To add a personal anecdote, I spent 3 days with the AG2R La Mondiale development team in February 2017 observing their training methods. They have adopted the polarised model with considerable success: Benoît Cosnefroy who was with the group in February became the U23 Road Race World Champion in Bergen. Cosnefroy was quoted in Vélo Magazine (Nov. 2017) saying that he is the “king of polarisation” and that some riders don’t like training with him because it feels too easy.

The video shows the last 25s of a 5′ maximum effort by one of the AG2R development riders.

2. What happens if you compare the two models in a controlled trial?

In their 2012 paper comparing the two models “Six weeks of a polarised training-intensity distribution leads to greater physiological and performance adaptations than a threshold model in trained cyclists” the authors Neal, Hunter, Brennan, O’Sullivan, Hamilton, DeVito, and Galloway describe a test in which a group of 12 well-trained male cyclists were first detrained and then assigned at random into one of two groups. One group followed a threshold model of training for six weeks, while the other followed a polarised model. Both groups were then detrained for four weeks and then crossed over to follow the other training model for the next six weeks. The riders on the polarised plan trained on average for 6.5 hours per week, while those on the threshold plan trained on average for 7.5 hours per week. The results were that the polarised training model resulted in greater improvements in peak power output (+8% vs. +3%) and in lactate threshold (+9% vs. +2%) than the threshold model, in spite of a lower overall training volume. These differences are statistically significant.

This counter-intuitive point seems worth emphasising: in a well-designed trial, it was shown that polarised training (i.e. NOT training at threshold) gives a better improvement in performance at threshold than threshold training itself.

3. Why is the polarised model more effective than the threshold model?

I haven’t found any research that proves the reasons beyond doubt, but a promising explanation is in a paper by Balsalobre-Fernandez, Tejero-Gonzalez and del Campo-Vecino: “Relationships between Training Load, Salivary Cortisol Responses and Performance during Season Training in Middle and Long Distance Runners”. They showed that threshold training results in sustained high levels of cortisol. Whereas a short-term rise in cortisol is often beneficial, a sustained rise promotes the breakdown of body tissues and is thus potentially harmful.

Without going into technical detail, scientific opinion seems to be that in a polarised training plan the long, slow rides provide the physiological adaptations required for strong aerobic performance, while the short High Intensity Training (HIT) sessions create the adaptations needed for improved performance at and above the lactate threshold. Training frequently at threshold, on the other hand, provides no advantage while adding stress which is ultimately detrimental to performance.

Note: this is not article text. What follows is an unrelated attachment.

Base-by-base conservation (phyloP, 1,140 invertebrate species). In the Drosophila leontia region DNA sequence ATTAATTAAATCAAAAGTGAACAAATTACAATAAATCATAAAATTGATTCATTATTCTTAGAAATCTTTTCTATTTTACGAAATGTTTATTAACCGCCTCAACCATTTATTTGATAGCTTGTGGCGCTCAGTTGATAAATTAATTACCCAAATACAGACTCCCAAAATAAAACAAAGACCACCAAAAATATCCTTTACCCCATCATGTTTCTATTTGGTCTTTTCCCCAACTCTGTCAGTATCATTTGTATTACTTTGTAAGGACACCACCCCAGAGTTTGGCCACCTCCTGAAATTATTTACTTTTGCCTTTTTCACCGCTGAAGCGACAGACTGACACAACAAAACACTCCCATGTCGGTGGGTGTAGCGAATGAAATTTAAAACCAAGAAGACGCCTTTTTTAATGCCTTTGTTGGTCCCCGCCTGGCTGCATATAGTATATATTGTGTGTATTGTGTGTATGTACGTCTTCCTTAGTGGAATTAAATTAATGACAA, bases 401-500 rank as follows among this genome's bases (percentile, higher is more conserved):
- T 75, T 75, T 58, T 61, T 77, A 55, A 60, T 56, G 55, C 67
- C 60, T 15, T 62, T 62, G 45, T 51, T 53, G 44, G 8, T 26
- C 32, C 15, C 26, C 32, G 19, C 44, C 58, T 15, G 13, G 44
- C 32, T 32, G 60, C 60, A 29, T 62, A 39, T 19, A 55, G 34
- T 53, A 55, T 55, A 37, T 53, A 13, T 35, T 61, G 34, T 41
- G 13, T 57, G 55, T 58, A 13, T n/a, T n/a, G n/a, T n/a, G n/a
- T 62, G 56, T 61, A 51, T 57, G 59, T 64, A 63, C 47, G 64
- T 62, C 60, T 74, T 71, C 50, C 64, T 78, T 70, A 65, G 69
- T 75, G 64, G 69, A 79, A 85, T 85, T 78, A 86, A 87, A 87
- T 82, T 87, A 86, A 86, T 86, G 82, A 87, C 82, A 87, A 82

To put it another way, if you hammer most of your rides at or around the sweet spot, you are likely to suffer two negative consequences:
1. You will be too tired to execute a subsequent high-intensity session effectively,
2. Your muscles will never have enough time to repair and rebuild.

The professionals do things differently, and for a reason!



Making a significant change to your training is not a trivial thing to do. Things are very rarely black and white and achieving a real performance improvement through polarised training requires careful design and the right conditions. In training design, there is no such thing as one size fits all: every individual is different. Beware the off-the-peg training plan!

This is quite a complex topic, so before taking the leap, consider the following factors:

  1. What stage of development as a competitive cyclist have I reached?
  2. How important is outright performance to me, compared to riding for fun?
  3. Do I really want to give up on the weekly rides with my mates that always seem to develop into a race?
  4. Do I have the time to research this topic thoroughly so I know what I’m doing?

The polarised model is probably most applicable to experienced, focused cyclists who have plateaued after 3-4 seasons of improvement.

If you don’t have the time to dig into this yourself you should consider hiring a professional coach. If you find the right person with the right experience, they will soon identify what is right for you at this moment in time.

Read our follow-up article: Polarised Training: my personal experience.

About Alpine Cols

Between us, the Alpine Cols coaches have ridden over 25 Haute Route and countless other sportives such as the Etape du Tour and the Marmotte. We have coached hundreds of riders at all levels, up to and including national champions.

Please contact us for an initial chat about your coaching needs.